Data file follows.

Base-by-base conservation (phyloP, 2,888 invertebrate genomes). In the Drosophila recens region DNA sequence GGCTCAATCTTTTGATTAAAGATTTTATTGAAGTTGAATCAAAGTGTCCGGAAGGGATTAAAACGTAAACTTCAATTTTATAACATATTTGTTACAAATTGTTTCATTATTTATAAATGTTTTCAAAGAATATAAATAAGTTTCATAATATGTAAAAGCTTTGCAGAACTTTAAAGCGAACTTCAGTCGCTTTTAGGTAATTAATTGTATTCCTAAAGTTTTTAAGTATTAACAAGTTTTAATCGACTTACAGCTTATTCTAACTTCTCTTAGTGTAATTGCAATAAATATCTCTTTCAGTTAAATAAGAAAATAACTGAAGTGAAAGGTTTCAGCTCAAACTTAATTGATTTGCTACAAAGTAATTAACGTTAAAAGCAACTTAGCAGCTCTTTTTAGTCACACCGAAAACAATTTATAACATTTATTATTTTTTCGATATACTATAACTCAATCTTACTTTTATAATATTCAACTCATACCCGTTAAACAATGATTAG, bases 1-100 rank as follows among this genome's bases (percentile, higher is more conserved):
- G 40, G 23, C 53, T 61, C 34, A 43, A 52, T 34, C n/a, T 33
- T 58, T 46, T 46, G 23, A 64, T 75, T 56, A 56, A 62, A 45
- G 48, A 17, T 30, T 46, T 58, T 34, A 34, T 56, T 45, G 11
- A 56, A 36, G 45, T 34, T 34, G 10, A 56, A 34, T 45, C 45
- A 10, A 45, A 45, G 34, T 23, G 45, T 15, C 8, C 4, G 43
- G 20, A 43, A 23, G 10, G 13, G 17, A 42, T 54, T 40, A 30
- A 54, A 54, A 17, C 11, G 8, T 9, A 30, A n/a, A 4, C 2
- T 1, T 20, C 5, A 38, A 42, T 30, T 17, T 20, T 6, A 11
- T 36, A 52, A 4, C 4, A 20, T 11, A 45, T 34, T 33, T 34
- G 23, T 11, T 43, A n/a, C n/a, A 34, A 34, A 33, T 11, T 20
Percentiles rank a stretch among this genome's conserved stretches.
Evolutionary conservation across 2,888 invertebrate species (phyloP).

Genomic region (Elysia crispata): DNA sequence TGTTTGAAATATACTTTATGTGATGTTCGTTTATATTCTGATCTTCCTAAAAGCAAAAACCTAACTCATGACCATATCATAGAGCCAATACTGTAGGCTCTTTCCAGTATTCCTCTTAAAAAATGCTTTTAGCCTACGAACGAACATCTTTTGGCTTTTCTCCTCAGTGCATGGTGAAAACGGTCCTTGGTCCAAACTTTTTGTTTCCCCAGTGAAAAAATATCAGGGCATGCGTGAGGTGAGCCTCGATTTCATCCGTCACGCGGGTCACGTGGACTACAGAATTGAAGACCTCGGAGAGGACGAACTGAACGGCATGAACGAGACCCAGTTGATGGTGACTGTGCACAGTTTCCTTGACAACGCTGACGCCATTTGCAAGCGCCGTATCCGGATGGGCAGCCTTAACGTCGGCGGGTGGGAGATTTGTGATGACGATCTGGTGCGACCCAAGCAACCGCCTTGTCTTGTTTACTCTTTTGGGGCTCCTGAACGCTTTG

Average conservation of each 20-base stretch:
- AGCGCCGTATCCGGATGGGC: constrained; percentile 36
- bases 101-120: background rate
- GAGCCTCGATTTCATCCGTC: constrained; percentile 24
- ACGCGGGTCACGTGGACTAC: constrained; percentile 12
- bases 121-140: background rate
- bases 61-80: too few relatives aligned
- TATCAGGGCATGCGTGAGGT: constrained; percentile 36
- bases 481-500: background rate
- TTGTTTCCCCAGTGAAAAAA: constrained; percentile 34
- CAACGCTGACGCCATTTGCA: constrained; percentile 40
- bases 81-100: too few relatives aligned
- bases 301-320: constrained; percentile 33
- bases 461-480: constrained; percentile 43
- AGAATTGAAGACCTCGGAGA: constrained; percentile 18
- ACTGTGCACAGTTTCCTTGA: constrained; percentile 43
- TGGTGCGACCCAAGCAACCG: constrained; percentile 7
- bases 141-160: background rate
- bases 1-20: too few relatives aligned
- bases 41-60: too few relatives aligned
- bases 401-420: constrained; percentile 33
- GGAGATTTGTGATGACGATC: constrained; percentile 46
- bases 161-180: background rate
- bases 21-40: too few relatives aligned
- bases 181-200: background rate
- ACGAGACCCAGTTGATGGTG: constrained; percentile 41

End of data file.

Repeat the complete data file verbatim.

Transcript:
Base-by-base conservation (phyloP, 2,888 invertebrate genomes). In the Drosophila recens region DNA sequence GGCTCAATCTTTTGATTAAAGATTTTATTGAAGTTGAATCAAAGTGTCCGGAAGGGATTAAAACGTAAACTTCAATTTTATAACATATTTGTTACAAATTGTTTCATTATTTATAAATGTTTTCAAAGAATATAAATAAGTTTCATAATATGTAAAAGCTTTGCAGAACTTTAAAGCGAACTTCAGTCGCTTTTAGGTAATTAATTGTATTCCTAAAGTTTTTAAGTATTAACAAGTTTTAATCGACTTACAGCTTATTCTAACTTCTCTTAGTGTAATTGCAATAAATATCTCTTTCAGTTAAATAAGAAAATAACTGAAGTGAAAGGTTTCAGCTCAAACTTAATTGATTTGCTACAAAGTAATTAACGTTAAAAGCAACTTAGCAGCTCTTTTTAGTCACACCGAAAACAATTTATAACATTTATTATTTTTTCGATATACTATAACTCAATCTTACTTTTATAATATTCAACTCATACCCGTTAAACAATGATTAG, bases 1-100 rank as follows among this genome's bases (percentile, higher is more conserved):
- G 40, G 23, C 53, T 61, C 34, A 43, A 52, T 34, C n/a, T 33
- T 58, T 46, T 46, G 23, A 64, T 75, T 56, A 56, A 62, A 45
- G 48, A 17, T 30, T 46, T 58, T 34, A 34, T 56, T 45, G 11
- A 56, A 36, G 45, T 34, T 34, G 10, A 56, A 34, T 45, C 45
- A 10, A 45, A 45, G 34, T 23, G 45, T 15, C 8, C 4, G 43
- G 20, A 43, A 23, G 10, G 13, G 17, A 42, T 54, T 40, A 30
- A 54, A 54, A 17, C 11, G 8, T 9, A 30, A n/a, A 4, C 2
- T 1, T 20, C 5, A 38, A 42, T 30, T 17, T 20, T 6, A 11
- T 36, A 52, A 4, C 4, A 20, T 11, A 45, T 34, T 33, T 34
- G 23, T 11, T 43, A n/a, C n/a, A 34, A 34, A 33, T 11, T 20
Percentiles rank a stretch among this genome's conserved stretches.
Evolutionary conservation across 2,888 invertebrate species (phyloP).

Genomic region (Elysia crispata): DNA sequence TGTTTGAAATATACTTTATGTGATGTTCGTTTATATTCTGATCTTCCTAAAAGCAAAAACCTAACTCATGACCATATCATAGAGCCAATACTGTAGGCTCTTTCCAGTATTCCTCTTAAAAAATGCTTTTAGCCTACGAACGAACATCTTTTGGCTTTTCTCCTCAGTGCATGGTGAAAACGGTCCTTGGTCCAAACTTTTTGTTTCCCCAGTGAAAAAATATCAGGGCATGCGTGAGGTGAGCCTCGATTTCATCCGTCACGCGGGTCACGTGGACTACAGAATTGAAGACCTCGGAGAGGACGAACTGAACGGCATGAACGAGACCCAGTTGATGGTGACTGTGCACAGTTTCCTTGACAACGCTGACGCCATTTGCAAGCGCCGTATCCGGATGGGCAGCCTTAACGTCGGCGGGTGGGAGATTTGTGATGACGATCTGGTGCGACCCAAGCAACCGCCTTGTCTTGTTTACTCTTTTGGGGCTCCTGAACGCTTTG

Average conservation of each 20-base stretch:
- AGCGCCGTATCCGGATGGGC: constrained; percentile 36
- bases 101-120: background rate
- GAGCCTCGATTTCATCCGTC: constrained; percentile 24
- ACGCGGGTCACGTGGACTAC: constrained; percentile 12
- bases 121-140: background rate
- bases 61-80: too few relatives aligned
- TATCAGGGCATGCGTGAGGT: constrained; percentile 36
- bases 481-500: background rate
- TTGTTTCCCCAGTGAAAAAA: constrained; percentile 34
- CAACGCTGACGCCATTTGCA: constrained; percentile 40
- bases 81-100: too few relatives aligned
- bases 301-320: constrained; percentile 33
- bases 461-480: constrained; percentile 43
- AGAATTGAAGACCTCGGAGA: constrained; percentile 18
- ACTGTGCACAGTTTCCTTGA: constrained; percentile 43
- TGGTGCGACCCAAGCAACCG: constrained; percentile 7
- bases 141-160: background rate
- bases 1-20: too few relatives aligned
- bases 41-60: too few relatives aligned
- bases 401-420: constrained; percentile 33
- GGAGATTTGTGATGACGATC: constrained; percentile 46
- bases 161-180: background rate
- bases 21-40: too few relatives aligned
- bases 181-200: background rate
- ACGAGACCCAGTTGATGGTG: constrained; percentile 41